“Hey Fil! I just ordered 9 books to give to family and friends. … I have struggled with depression my entire life. Am just trying for the first time in decades to do it without pharma, so am feeling lots of feels that have been hiding out for a LONG time.”

What has writing taught you about yourself?
That what God has guided me to do in life was His desire, and I should let “Trust in God” control me.

Have you ever suffered from writer’s block? If so, how did you break through?
At times, every few weeks. The breakthroughs were varied, the good Lord always being there. For example, when I ran into a nurse, Stephanie, waiting in the Covid vaccination line who, after briefly talking about me writing a book, inspired me to continue writing the book with her encouraging words. The full story is on pages 37-39.

What writing projects are you working on now?
None in a serious way; Mary and I are exhausted. My focus right now is getting the book out to as many veterans and their families as I can.

Is there anything else you’d like readers to know?
Live in your successes! Let living in your successes control you; do not let living in your failures control you.

KLWagoner150_2KL Wagoner (writing as Cate Macabe) is the author of This New Mountain: a memoir of AJ Jackson, private investigator, repossessor, and grandmother. Kat has a speculative fiction blog at and writes about memoir at

2023 Call for Submissions: SWW Annual Writing Contest

SouthWest Writers’ annual writing competition is open for submissions.

The theme of this year’s contest is Woven Pathways. The SouthWest Writers members’ love of all things writing weaves us together into an inclusive, supportive community regardless of our culture or background. We would like entries and participants that reflect our inclusiveness.

The contest includes twenty writing categories and two art categories with cash prizes in all and the opportunity to be published. Winning entries will be included in the SouthWest Writers’ 2023 Anthology to be released in the fall of 2023. Winners will be announced at the same time the anthology becomes available.

All but one contest category focuses on unpublished writing with the hope of encouraging aspiring authors to participate. A contestant does not have to be a member of SouthWest Writers to enter.

Main Contest Categories:

  • Cover and Interior Artwork
  • Fiction Opening Pages of both published and unpublished works (3000 words or less)
  • Flash Fiction (1000 words or less)
  • Short Story (3000 words or less)
  • Nonfiction Memoir (General, Pets, or Travel; 3000 words or less)
  • Poetry Free Verse (Nature, Spiritual, or Relationships; 1500 words or less)
  • Limericks

Sub-categories within Unpublished Opening Pages and Short Story:

  • General Fiction
  • Mystery/Crime/Thrillers
  • Romance/Rom-Com
  • SciFi/Fantasy
  • Westerns
  • Humor (Short Story only)

Contest Submission Period: April 8 – May 20. Fees vary depending on submission date.

Go to the contest page for more details and to enter the contest.

Good luck!

Author Update 2023: Sue Houser

Sue Houser is an award-winning author who weaves New Mexico’s history and traditions into her children’s books, as well as her nonfiction and historical fiction releases. Her latest book, Amelia and the Magic Ponies (Irie Books, 2022), was inspired by a wooden carousel found abandoned in Peñasco, New Mexico. You’ll find Sue on her website at and on Facebook. Read more about her writing in SWW’s 2017 and 2020 interviews, and visit Amazon for all of her books.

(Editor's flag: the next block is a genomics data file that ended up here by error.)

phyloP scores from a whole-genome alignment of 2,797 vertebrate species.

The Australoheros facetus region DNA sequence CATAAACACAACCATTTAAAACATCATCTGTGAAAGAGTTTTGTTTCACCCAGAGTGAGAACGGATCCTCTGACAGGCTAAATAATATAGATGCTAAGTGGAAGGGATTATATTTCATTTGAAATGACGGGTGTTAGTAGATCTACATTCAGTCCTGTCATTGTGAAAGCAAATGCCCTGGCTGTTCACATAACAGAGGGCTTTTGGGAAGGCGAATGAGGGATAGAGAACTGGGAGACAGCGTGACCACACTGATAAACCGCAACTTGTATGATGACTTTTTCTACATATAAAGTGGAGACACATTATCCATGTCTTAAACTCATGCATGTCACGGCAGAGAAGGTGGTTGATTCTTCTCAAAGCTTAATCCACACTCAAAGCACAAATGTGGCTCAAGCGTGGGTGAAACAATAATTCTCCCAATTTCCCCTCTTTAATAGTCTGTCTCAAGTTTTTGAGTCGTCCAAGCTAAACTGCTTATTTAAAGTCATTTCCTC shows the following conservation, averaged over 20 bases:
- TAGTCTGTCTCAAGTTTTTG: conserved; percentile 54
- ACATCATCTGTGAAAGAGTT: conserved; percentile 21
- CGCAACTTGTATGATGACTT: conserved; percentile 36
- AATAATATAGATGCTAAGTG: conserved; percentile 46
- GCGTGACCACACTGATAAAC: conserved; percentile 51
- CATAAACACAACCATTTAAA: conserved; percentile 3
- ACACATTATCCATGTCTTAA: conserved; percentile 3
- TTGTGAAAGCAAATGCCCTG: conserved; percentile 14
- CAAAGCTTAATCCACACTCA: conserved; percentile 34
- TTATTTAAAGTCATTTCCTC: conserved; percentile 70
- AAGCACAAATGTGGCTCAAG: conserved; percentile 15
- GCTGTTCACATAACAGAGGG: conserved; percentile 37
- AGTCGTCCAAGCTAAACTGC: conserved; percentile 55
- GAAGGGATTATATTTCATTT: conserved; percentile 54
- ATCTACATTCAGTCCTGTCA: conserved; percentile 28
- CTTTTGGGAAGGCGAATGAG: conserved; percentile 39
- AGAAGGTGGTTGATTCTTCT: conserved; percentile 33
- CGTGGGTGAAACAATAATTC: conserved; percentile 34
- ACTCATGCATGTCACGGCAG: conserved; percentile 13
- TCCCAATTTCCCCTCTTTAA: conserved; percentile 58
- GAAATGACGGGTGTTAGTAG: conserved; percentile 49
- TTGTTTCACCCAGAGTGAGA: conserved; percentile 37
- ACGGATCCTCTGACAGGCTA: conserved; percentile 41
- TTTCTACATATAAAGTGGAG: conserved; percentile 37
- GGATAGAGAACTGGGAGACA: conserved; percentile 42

Amelia and the Magic Ponies is written for children ages 4–8 years old. What do you hope readers will learn from the story you tell in the book?
I want to remind readers of the innocence of children and that by believing in dreams and possibilities, amazing things can happen.

When did you first hear about Los Caballitos (The Little Ponies), and what compelled you to begin working on the story?
Several years ago, a column in the Albuquerque Journal caught my attention. I read that a carousel in Taos, New Mexico is over one hundred years old. The antique merry-go-round, owned and restored by the Lions Club of Taos, is in operation during Las Fiestas de Santiago y Santa Ana every July on the historic plaza. I have always loved carousels, and I was curious. So when July came, I went to the fiesta and observed the wonder and delight on the faces of the children as they rode on the wooden ponies.

Who are your main characters in the book? What challenges do you set before them?
Amelia is eager to ride Los Caballitos and runs ahead of her grandfather to get in line at the fiesta in Peñasco, New Mexico. Abuelo falls and injures his leg. They return home – before Amelia has a chance to ride. The next fiesta, the ponies are not there. Amelia learns they are in an old barn and finds them in a deplorable condition. She wants her grandfather to fix them, but he is somewhat crippled. Amelia often visits the ponies. One day, a thunderstorm rolls in. Unable to return home, Amelia spends the night in the barn with the broken ponies.

How did the book come together?
I actually started it about 15 years ago. First, I wrote the non-fiction version of Tio Vivo (the name given to the restored carousel) but felt it needed more magic. The carousel’s turning and the ponies’ swaying felt like poetry to me. I tried, but I’m not a poet. So, next, I wrote the story from the point of view of one of the wooden horses. I liked that version, but my publisher/editor Gerald Hausman (of Irie Books) thought children might not connect with a wooden horse. He was right. A child needed to be the main character.